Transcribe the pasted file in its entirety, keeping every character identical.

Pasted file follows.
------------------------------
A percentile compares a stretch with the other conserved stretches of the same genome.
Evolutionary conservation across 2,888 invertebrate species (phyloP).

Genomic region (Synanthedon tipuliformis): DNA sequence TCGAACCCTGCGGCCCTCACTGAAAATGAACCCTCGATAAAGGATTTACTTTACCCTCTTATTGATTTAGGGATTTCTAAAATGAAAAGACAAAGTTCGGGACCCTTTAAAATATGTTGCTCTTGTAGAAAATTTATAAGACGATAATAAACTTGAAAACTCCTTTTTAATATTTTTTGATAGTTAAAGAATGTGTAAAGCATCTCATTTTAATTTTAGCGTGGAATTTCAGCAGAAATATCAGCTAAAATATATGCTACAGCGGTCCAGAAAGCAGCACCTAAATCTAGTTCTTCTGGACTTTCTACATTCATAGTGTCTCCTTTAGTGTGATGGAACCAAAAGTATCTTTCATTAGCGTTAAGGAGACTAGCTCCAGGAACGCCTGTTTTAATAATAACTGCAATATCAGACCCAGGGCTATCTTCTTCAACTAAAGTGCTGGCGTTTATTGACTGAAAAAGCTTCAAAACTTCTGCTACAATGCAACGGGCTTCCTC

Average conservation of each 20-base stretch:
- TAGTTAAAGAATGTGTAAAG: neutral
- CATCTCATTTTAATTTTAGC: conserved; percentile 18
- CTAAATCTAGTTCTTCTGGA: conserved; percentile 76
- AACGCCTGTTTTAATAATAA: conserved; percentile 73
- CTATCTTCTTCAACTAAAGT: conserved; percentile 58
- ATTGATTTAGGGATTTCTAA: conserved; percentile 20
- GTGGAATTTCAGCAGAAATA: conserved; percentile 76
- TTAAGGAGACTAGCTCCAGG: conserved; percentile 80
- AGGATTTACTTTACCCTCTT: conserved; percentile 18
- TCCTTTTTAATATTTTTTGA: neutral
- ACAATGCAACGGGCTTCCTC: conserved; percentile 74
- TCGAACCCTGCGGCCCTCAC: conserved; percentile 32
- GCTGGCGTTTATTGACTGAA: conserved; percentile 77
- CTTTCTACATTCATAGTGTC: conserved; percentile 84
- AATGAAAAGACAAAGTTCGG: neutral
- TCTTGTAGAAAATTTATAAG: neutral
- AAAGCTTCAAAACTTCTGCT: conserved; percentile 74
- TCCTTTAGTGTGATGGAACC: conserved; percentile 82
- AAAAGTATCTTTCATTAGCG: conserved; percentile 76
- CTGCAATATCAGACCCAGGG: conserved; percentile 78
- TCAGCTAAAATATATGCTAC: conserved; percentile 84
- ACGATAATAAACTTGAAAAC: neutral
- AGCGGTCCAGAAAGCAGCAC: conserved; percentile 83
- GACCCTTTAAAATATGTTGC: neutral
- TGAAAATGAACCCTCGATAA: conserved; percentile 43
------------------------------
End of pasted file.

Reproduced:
A percentile compares a stretch with the other conserved stretches of the same genome.
Evolutionary conservation across 2,888 invertebrate species (phyloP).

Genomic region (Synanthedon tipuliformis): DNA sequence TCGAACCCTGCGGCCCTCACTGAAAATGAACCCTCGATAAAGGATTTACTTTACCCTCTTATTGATTTAGGGATTTCTAAAATGAAAAGACAAAGTTCGGGACCCTTTAAAATATGTTGCTCTTGTAGAAAATTTATAAGACGATAATAAACTTGAAAACTCCTTTTTAATATTTTTTGATAGTTAAAGAATGTGTAAAGCATCTCATTTTAATTTTAGCGTGGAATTTCAGCAGAAATATCAGCTAAAATATATGCTACAGCGGTCCAGAAAGCAGCACCTAAATCTAGTTCTTCTGGACTTTCTACATTCATAGTGTCTCCTTTAGTGTGATGGAACCAAAAGTATCTTTCATTAGCGTTAAGGAGACTAGCTCCAGGAACGCCTGTTTTAATAATAACTGCAATATCAGACCCAGGGCTATCTTCTTCAACTAAAGTGCTGGCGTTTATTGACTGAAAAAGCTTCAAAACTTCTGCTACAATGCAACGGGCTTCCTC

Average conservation of each 20-base stretch:
- TAGTTAAAGAATGTGTAAAG: neutral
- CATCTCATTTTAATTTTAGC: conserved; percentile 18
- CTAAATCTAGTTCTTCTGGA: conserved; percentile 76
- AACGCCTGTTTTAATAATAA: conserved; percentile 73
- CTATCTTCTTCAACTAAAGT: conserved; percentile 58
- ATTGATTTAGGGATTTCTAA: conserved; percentile 20
- GTGGAATTTCAGCAGAAATA: conserved; percentile 76
- TTAAGGAGACTAGCTCCAGG: conserved; percentile 80
- AGGATTTACTTTACCCTCTT: conserved; percentile 18
- TCCTTTTTAATATTTTTTGA: neutral
- ACAATGCAACGGGCTTCCTC: conserved; percentile 74
- TCGAACCCTGCGGCCCTCAC: conserved; percentile 32
- GCTGGCGTTTATTGACTGAA: conserved; percentile 77
- CTTTCTACATTCATAGTGTC: conserved; percentile 84
- AATGAAAAGACAAAGTTCGG: neutral
- TCTTGTAGAAAATTTATAAG: neutral
- AAAGCTTCAAAACTTCTGCT: conserved; percentile 74
- TCCTTTAGTGTGATGGAACC: conserved; percentile 82
- AAAAGTATCTTTCATTAGCG: conserved; percentile 76
- CTGCAATATCAGACCCAGGG: conserved; percentile 78
- TCAGCTAAAATATATGCTAC: conserved; percentile 84
- ACGATAATAAACTTGAAAAC: neutral
- AGCGGTCCAGAAAGCAGCAC: conserved; percentile 83
- GACCCTTTAAAATATGTTGC: neutral
- TGAAAATGAACCCTCGATAA: conserved; percentile 43